Campaigners wanted trams instead. Regrettably the Public Inquiry process was not the vehicle for examining alternatives. It can be legalistic and highly adversarial.
The opposition (us) operated on a shoe-string, and represented ourselves. We just about found the funding for one transport consultant. The proposers brought to bear a mass of resources (and costs to the tax-payer!) including a firm of solicitors that specialised in private parliamentary legislation, and barristers, including a QC, not to mention local authority legal departments and professional consultants to deploy number-crunching written evidence, and furnish expert witnesses. The proposers were Bristol City Council, South Gloucestershire Council and North Somerset Council all loosely coordinated by the West of England Partnership (WEP). Bath & North-East Somerset Council had already had the good sense to withdraw from their BRT scheme.
MetroBus in greater Bristol is not a success, as we predicted, though the West of England Combined Authority (successor to WEP and continuing their dysfunctional tradition) claim that it is, and plan to invest in more such bus routes.
I have some comments regarding the notes below.
1 Use of WebTAG.
This is the Central Government method for evaluating the Business Cases for all transport projects receiving Central Government support and is approved by the Treasury. They recognise there are problems with it, but even following a wide consultation process a couple of years ago, they found my suggestion for a wider Multi-Criteria Appraisal would be too difficult to implement and as such WebTAG, whilst compulsory if you want money from the Treasury, who take a particular interest in tramway projects, is not fully fit for purpose. I also am a heretic to economists by considering the application of Discounted Cash Flows for Tram Projects is not consistent public sector capital financing practice, particularly when you come to major renewals in the future. The High upfront cost skews the NPV whilst reducing future income and when renewals are required, they start again with a new Business Case rather than planning and saving for the renewals which is the basis of DFC accounting.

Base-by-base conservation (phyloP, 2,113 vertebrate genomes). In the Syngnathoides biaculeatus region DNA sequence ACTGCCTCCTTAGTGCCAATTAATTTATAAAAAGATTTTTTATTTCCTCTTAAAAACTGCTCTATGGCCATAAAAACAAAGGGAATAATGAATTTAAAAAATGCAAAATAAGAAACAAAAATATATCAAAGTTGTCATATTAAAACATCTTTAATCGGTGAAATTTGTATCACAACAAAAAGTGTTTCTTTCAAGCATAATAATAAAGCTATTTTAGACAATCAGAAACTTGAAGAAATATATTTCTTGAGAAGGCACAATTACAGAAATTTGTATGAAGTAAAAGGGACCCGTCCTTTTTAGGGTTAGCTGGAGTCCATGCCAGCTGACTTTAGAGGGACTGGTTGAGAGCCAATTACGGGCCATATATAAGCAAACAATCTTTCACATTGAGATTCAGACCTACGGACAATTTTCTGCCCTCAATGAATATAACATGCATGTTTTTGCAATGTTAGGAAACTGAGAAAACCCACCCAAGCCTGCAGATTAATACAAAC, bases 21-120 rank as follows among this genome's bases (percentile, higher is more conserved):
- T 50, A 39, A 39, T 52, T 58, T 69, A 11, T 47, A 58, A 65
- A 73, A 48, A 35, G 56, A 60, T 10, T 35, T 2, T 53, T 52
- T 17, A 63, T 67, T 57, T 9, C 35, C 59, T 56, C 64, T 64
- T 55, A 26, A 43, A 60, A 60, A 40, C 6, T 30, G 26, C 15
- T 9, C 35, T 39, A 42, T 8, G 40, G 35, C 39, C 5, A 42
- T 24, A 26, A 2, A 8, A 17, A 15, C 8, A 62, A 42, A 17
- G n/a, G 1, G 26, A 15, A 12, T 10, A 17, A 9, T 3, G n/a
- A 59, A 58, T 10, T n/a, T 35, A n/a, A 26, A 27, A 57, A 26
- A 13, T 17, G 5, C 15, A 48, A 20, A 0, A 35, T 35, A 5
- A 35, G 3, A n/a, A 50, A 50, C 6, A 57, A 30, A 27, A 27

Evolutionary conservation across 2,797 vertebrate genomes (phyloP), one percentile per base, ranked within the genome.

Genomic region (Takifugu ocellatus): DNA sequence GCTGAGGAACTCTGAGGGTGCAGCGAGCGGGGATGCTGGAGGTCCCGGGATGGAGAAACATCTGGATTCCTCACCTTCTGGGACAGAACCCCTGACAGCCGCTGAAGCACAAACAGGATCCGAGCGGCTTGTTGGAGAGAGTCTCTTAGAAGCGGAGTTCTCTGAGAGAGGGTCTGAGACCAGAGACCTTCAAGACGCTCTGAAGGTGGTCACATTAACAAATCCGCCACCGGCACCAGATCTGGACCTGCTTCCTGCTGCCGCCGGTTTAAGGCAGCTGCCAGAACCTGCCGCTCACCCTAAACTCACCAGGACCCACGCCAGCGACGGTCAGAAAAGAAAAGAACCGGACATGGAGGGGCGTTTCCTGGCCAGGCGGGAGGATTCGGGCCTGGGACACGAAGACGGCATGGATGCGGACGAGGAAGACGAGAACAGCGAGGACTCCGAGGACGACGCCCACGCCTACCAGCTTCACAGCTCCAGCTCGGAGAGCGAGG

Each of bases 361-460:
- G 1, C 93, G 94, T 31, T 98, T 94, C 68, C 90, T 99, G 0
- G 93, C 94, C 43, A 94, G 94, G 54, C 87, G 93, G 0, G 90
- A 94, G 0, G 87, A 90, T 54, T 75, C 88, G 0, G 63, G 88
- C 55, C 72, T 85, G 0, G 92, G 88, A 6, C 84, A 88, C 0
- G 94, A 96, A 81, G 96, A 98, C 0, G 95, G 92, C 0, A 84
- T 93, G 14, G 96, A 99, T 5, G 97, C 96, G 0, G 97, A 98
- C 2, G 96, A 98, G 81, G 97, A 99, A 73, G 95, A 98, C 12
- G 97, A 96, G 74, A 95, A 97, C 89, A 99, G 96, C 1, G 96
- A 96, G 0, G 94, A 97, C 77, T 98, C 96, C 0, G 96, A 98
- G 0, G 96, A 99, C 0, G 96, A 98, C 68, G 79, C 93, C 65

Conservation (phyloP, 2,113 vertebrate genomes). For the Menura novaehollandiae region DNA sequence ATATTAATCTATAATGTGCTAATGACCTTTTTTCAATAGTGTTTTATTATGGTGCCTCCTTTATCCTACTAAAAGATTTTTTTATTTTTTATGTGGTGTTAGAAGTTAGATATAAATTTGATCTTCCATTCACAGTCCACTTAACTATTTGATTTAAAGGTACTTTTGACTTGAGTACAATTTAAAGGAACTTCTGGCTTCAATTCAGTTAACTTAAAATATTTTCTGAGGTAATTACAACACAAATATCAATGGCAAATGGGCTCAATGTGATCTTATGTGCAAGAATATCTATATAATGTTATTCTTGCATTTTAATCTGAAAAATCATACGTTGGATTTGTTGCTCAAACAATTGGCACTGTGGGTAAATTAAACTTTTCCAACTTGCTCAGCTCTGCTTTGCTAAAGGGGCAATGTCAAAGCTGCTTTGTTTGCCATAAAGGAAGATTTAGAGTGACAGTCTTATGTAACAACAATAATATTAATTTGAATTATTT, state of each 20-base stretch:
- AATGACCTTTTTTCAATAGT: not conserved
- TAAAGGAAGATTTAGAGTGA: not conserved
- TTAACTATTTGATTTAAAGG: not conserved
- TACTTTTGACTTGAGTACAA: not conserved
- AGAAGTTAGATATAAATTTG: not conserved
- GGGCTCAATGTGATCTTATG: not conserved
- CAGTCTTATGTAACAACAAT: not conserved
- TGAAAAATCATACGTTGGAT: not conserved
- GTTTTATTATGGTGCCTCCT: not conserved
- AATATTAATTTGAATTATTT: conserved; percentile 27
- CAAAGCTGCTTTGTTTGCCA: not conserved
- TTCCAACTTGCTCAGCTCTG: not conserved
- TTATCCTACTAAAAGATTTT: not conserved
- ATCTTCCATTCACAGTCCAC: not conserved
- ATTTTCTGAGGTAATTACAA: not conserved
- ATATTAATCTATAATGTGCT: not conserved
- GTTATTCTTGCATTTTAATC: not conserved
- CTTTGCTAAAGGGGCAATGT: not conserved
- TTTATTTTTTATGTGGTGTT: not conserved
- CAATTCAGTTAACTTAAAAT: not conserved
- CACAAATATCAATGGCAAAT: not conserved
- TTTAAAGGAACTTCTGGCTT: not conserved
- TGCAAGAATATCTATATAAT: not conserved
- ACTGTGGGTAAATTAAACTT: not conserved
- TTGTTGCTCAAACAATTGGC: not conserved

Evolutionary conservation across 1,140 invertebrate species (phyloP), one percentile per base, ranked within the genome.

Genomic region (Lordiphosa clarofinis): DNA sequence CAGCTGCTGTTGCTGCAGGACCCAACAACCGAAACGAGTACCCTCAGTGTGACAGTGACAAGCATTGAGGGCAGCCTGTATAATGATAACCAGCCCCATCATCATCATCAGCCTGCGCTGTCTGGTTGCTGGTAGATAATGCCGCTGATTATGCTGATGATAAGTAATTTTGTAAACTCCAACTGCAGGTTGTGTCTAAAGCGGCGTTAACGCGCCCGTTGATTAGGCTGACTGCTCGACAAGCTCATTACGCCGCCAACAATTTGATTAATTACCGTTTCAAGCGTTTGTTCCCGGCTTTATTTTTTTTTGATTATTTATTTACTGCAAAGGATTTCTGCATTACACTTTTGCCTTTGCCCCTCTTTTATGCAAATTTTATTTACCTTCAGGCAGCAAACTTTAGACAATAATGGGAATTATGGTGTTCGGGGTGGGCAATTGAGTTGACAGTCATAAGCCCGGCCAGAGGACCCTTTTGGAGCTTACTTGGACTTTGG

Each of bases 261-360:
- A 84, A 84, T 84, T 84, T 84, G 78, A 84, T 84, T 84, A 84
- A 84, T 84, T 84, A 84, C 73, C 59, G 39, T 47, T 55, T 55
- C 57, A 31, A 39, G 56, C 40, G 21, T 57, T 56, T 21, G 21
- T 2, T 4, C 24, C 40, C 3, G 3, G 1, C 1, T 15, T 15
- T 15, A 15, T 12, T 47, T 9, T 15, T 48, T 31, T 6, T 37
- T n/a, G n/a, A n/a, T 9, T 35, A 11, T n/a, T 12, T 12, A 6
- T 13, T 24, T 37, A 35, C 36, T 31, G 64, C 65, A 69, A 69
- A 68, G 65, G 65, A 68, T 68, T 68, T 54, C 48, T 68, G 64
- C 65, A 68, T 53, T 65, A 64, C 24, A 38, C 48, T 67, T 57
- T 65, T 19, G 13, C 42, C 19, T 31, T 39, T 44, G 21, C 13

- Is a TWAO essential even if fully privately funded?
I would say that it is. The TWAO is your friend and it gives you the statutory status that cannot be given by Planning permission alone. You still have to go through the same processes to get all the planning permissions and road notices and you will still need to an environmental statement and and and, that you need for a TWAO, but in different forums any of which can stop you. Only a TWAO can give you compulsory purchasing rights and the incorporation of legislative clauses that protect your operation from spurious complaint and injunctions. The Statutory Defence against Actions in Nuisance is one of the essential ones, otherwise anyone who finds say the noise of your tram at 5:00 hrs as you start you service, a nuisance as it keeps him/her awake could take out an injunction to stop you operating at that time and preventing you providing the service. You would also be secondary to Statutory Undertakers who may need to dig up the road and would not have the statutory basis that they have and would have to influence their actions. The TWAO gives you the authority and legislative power to operate under the rules for trams. A former very senior member of the ORR RI considers that it would be illegal to operate street tramway without a TWAO or Act of Parliament and it is likely that the ORR RI would close you down just as you start to operate.
If you want to run an off-street tourist tram you may get away without a TWAO, if you can buy or lease the land, are not affecting private rights without a wayleave, can negotiate with the authorities if you cross public rights of way subject to their conditions etc.
By the way Protection against actions in nuisance does not extend to road safety issues, that comes under different legislation, it only refers to nuisance, however the consequence of nuisance complaint could cripple your operations.
The TWAO is your friend, use it.
3 Tram type
The TWAO is about rights, construction, land, and operations, not specific equipment types. So as far as the TWAO is concerned the tram type is not that relevant, indeed it will change in the future. However, it will need to comply with the legislation for trams vehicles operating on road, Accessibility legislation (Equalities Act) and be approved in accordance with the ROGS process.
Also, whilst European Procurement Rules apply, and they are incorporated into UK Law but subject to revision after the end of this year, Public Transport provision and procurement is covered by the rules. The OJEU section will not apply but open procurement processes may still apply. Thus, fair and open competition may be required for some time, even for private operators. See what happens as the horrors of Brexit emerge.
4 See answer to 2 above. No TWAO – No Street Tram.
BTW, yes the TWA unit at the DfT is alive and well.